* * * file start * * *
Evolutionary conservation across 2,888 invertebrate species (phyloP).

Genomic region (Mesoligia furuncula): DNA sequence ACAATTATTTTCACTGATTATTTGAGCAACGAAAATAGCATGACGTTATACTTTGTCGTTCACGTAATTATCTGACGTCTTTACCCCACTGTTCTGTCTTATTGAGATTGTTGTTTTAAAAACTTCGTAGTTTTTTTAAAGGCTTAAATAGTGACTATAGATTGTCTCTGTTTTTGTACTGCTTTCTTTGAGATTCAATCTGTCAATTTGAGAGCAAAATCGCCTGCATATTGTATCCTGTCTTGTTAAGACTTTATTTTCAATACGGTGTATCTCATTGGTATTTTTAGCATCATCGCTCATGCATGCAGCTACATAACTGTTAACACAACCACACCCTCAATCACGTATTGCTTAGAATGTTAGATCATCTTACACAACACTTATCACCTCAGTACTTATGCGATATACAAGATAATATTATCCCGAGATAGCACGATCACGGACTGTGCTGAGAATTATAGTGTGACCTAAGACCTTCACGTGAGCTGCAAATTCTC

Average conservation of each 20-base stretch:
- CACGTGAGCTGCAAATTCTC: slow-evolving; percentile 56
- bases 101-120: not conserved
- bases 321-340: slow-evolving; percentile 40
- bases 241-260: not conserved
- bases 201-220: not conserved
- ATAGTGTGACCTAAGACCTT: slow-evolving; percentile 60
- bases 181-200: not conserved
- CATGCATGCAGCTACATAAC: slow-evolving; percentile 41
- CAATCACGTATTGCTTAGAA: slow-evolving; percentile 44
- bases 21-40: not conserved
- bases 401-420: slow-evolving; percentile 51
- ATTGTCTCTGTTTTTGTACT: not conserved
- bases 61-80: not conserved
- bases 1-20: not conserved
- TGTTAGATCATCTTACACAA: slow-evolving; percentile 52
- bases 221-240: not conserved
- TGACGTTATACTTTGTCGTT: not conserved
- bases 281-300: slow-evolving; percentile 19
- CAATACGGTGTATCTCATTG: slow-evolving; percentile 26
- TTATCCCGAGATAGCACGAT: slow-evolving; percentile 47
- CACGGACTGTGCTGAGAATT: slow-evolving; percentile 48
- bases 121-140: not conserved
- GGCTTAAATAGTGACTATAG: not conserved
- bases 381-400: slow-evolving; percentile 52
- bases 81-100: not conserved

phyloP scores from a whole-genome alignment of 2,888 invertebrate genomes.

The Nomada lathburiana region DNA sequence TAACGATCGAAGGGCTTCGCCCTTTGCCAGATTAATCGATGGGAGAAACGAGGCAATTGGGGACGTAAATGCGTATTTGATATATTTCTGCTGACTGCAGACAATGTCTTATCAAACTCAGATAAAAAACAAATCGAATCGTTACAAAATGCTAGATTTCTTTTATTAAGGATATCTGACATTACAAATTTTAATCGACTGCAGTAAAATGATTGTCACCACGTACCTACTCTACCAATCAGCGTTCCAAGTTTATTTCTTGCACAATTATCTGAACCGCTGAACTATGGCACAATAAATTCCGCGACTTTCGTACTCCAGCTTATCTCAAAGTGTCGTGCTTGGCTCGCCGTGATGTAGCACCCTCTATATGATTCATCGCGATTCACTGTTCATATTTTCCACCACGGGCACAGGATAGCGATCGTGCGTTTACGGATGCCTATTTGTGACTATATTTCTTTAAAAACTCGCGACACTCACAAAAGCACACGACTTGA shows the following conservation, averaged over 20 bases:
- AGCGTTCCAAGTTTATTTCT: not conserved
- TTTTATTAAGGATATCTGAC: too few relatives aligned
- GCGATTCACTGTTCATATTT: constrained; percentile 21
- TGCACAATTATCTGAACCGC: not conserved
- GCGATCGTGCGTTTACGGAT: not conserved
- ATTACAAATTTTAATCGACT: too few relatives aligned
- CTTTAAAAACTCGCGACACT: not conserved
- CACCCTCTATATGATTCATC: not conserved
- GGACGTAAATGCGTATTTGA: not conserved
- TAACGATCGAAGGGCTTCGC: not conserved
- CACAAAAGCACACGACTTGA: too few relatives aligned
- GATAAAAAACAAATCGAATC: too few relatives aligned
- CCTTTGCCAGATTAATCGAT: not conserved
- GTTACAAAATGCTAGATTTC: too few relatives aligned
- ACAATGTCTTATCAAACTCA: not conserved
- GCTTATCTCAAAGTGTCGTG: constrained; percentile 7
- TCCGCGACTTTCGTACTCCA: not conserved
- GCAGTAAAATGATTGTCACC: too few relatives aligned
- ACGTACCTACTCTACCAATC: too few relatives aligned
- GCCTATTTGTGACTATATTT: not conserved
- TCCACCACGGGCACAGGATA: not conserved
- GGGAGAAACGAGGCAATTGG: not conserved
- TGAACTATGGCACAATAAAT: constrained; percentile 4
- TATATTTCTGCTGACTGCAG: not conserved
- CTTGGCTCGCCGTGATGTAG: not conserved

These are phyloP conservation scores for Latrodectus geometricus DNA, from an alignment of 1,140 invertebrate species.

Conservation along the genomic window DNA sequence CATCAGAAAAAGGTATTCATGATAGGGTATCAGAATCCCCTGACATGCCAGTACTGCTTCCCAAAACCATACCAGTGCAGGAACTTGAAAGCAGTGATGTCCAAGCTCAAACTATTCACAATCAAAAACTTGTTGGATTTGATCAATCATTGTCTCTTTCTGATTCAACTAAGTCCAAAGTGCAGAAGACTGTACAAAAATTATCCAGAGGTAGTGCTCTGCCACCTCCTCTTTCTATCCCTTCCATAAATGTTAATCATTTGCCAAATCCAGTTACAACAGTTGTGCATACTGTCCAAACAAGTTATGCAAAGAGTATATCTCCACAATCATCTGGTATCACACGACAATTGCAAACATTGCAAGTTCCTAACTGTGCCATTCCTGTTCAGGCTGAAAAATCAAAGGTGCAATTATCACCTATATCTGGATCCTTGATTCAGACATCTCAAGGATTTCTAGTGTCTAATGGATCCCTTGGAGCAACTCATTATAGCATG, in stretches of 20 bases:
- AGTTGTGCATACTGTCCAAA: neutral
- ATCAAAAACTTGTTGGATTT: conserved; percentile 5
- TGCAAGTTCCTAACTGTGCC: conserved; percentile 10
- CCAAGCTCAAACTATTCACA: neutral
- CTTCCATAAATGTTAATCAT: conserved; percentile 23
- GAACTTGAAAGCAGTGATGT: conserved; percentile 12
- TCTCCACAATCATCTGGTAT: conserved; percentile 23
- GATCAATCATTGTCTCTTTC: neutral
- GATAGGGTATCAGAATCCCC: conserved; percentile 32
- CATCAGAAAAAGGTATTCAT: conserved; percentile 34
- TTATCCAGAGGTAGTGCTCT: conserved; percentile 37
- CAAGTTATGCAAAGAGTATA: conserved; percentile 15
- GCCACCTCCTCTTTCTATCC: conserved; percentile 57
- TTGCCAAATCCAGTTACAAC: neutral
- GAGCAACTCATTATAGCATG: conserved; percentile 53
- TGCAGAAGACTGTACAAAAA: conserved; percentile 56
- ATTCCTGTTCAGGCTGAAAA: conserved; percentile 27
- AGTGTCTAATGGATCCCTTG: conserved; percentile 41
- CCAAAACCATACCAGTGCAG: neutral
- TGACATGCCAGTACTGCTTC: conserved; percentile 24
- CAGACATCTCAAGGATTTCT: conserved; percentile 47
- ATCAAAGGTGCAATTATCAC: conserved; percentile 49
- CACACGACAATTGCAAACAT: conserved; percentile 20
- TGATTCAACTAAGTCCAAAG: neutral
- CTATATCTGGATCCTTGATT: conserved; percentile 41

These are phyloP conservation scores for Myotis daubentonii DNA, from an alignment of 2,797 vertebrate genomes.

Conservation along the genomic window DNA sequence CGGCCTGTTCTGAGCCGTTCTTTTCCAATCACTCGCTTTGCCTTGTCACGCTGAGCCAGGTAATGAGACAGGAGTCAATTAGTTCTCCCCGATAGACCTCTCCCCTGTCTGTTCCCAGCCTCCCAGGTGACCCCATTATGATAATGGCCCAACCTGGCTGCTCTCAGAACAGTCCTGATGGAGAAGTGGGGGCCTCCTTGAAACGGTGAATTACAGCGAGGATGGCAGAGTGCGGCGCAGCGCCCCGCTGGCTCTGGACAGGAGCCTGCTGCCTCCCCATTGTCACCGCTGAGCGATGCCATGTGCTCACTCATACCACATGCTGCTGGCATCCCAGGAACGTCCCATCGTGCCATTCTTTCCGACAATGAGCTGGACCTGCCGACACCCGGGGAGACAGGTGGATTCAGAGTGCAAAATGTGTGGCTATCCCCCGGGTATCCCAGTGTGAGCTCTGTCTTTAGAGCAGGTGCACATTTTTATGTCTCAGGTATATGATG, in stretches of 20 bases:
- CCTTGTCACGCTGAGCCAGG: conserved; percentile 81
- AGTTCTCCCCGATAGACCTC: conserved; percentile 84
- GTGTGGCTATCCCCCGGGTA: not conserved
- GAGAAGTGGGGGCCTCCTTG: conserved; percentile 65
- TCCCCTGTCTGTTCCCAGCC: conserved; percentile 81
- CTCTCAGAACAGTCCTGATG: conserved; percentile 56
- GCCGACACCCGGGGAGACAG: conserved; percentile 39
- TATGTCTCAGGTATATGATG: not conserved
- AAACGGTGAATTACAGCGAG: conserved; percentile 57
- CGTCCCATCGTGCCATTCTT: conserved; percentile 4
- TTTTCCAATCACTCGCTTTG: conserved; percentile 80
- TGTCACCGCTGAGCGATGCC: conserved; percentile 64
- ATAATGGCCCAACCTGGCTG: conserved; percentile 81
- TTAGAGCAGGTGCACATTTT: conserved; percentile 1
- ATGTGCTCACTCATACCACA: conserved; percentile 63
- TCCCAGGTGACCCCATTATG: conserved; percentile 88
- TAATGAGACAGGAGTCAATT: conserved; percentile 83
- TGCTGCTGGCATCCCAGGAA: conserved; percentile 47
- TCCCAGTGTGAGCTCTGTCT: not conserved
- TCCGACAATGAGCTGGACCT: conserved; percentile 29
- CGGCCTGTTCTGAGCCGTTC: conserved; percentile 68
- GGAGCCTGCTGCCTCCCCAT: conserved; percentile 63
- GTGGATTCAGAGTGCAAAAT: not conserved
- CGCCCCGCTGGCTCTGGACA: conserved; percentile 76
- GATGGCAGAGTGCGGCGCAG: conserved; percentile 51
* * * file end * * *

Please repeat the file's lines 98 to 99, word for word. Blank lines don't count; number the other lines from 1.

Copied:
- TTAGAGCAGGTGCACATTTT: conserved; percentile 1
- ATGTGCTCACTCATACCACA: conserved; percentile 63